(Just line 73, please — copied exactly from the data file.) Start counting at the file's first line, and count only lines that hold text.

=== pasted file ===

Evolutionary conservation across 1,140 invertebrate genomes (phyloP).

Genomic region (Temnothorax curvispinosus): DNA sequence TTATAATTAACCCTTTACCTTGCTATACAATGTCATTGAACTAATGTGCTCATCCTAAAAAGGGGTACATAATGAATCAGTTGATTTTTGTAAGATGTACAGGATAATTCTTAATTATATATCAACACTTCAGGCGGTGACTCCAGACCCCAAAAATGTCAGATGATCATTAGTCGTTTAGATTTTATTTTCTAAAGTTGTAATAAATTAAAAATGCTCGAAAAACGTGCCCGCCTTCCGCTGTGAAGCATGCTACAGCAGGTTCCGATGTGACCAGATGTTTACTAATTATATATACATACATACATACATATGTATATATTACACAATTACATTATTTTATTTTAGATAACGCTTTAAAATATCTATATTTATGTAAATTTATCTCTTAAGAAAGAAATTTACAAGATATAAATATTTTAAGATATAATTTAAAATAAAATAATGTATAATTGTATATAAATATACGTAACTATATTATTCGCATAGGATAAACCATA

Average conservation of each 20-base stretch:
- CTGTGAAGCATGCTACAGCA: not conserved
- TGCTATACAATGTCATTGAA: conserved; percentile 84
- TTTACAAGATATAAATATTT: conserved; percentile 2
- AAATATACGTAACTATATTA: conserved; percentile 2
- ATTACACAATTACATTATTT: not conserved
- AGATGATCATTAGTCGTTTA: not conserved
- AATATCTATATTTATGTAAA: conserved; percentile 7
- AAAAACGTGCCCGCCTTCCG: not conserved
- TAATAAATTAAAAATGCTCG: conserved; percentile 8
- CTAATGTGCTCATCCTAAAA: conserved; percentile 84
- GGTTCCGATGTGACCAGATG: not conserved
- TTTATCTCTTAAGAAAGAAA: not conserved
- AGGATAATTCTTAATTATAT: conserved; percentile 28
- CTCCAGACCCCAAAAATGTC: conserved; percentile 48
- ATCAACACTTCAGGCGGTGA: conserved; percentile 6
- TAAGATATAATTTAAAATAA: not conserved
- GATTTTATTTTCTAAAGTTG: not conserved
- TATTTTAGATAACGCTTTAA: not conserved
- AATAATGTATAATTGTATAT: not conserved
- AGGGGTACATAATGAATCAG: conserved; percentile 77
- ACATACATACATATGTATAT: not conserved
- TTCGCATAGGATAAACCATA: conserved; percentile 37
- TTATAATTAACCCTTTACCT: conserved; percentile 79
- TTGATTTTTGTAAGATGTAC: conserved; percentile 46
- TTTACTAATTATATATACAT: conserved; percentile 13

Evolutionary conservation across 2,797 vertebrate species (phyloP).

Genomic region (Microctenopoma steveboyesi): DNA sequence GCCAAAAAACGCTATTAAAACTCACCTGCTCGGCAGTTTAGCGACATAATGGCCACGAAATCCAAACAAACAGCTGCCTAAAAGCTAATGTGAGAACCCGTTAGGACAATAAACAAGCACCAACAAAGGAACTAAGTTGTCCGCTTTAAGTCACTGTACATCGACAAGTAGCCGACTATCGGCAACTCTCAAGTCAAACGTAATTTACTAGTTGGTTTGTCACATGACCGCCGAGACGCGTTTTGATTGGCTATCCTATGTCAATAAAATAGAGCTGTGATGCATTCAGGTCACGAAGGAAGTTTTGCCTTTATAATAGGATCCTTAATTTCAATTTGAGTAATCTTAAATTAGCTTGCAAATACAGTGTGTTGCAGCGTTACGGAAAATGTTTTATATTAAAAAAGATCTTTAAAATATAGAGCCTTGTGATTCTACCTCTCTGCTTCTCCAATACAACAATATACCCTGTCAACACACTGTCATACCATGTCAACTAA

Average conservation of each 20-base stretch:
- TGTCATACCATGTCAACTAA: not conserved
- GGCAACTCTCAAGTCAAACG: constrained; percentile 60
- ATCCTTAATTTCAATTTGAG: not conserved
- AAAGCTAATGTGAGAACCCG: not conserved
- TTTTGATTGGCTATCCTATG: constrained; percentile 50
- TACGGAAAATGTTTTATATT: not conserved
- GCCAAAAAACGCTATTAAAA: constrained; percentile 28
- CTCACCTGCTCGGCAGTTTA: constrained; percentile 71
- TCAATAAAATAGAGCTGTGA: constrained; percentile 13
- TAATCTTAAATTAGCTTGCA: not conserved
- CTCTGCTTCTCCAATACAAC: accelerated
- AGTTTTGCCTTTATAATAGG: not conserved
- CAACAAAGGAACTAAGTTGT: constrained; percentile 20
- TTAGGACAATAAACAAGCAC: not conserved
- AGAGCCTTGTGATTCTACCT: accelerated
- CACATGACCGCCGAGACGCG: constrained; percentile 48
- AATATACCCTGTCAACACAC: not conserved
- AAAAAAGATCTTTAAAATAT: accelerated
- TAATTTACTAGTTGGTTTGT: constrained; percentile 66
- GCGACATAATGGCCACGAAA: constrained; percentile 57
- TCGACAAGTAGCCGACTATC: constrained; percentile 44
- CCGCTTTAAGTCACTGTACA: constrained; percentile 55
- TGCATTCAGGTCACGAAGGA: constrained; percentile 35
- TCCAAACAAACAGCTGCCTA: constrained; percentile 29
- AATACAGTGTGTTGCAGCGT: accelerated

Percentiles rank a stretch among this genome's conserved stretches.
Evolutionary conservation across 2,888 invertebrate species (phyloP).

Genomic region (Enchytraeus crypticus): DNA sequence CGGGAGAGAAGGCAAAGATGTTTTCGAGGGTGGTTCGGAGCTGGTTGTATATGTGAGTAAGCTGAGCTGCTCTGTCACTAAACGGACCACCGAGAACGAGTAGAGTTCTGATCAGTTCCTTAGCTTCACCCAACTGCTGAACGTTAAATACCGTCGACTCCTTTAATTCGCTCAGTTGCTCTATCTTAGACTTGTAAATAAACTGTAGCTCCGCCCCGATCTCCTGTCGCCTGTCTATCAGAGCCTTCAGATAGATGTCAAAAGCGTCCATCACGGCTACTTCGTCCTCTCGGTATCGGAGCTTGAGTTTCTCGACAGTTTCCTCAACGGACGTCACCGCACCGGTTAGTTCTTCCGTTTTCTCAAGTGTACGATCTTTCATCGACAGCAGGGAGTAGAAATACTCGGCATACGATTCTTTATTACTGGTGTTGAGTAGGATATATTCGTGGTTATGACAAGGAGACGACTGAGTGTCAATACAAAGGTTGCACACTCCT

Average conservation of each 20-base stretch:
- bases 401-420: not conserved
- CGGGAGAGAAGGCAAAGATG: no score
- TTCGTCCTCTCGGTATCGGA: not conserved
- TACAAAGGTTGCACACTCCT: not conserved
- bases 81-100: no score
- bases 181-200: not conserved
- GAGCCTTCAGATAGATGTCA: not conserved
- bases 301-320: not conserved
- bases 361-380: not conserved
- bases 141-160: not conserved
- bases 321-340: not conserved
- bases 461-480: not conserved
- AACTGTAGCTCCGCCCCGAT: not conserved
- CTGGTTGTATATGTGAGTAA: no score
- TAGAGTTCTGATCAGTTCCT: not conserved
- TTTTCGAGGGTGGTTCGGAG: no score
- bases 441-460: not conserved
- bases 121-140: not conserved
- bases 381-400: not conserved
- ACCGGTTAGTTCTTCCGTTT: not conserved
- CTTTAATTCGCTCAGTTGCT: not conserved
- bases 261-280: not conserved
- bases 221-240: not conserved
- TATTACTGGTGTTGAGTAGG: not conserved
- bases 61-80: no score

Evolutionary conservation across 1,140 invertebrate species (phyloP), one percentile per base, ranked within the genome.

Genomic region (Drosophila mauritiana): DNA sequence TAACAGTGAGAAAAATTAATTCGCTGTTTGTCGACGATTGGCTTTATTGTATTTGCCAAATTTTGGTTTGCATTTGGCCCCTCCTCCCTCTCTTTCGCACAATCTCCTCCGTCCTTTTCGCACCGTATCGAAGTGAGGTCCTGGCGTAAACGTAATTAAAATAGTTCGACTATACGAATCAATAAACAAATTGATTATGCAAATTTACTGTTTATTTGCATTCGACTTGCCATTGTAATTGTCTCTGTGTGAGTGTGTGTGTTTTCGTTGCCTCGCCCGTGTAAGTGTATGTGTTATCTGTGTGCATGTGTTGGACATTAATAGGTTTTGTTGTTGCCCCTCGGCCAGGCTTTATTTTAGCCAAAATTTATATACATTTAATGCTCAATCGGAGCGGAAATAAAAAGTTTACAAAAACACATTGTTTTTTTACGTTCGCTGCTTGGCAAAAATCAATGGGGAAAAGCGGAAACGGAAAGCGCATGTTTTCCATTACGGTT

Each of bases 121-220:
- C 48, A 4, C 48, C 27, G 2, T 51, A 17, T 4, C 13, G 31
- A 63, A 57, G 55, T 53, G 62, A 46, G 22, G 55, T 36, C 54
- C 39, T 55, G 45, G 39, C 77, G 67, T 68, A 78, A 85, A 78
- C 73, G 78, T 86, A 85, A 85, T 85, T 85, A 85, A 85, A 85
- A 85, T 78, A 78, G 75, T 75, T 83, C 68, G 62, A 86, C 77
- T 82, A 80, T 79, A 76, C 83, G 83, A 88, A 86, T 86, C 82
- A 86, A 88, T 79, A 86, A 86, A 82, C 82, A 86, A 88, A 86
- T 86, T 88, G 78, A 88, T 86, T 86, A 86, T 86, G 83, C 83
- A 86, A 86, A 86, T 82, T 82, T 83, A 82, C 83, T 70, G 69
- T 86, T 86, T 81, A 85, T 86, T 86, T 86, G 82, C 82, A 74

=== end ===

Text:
- AACTGTAGCTCCGCCCCGAT: not conserved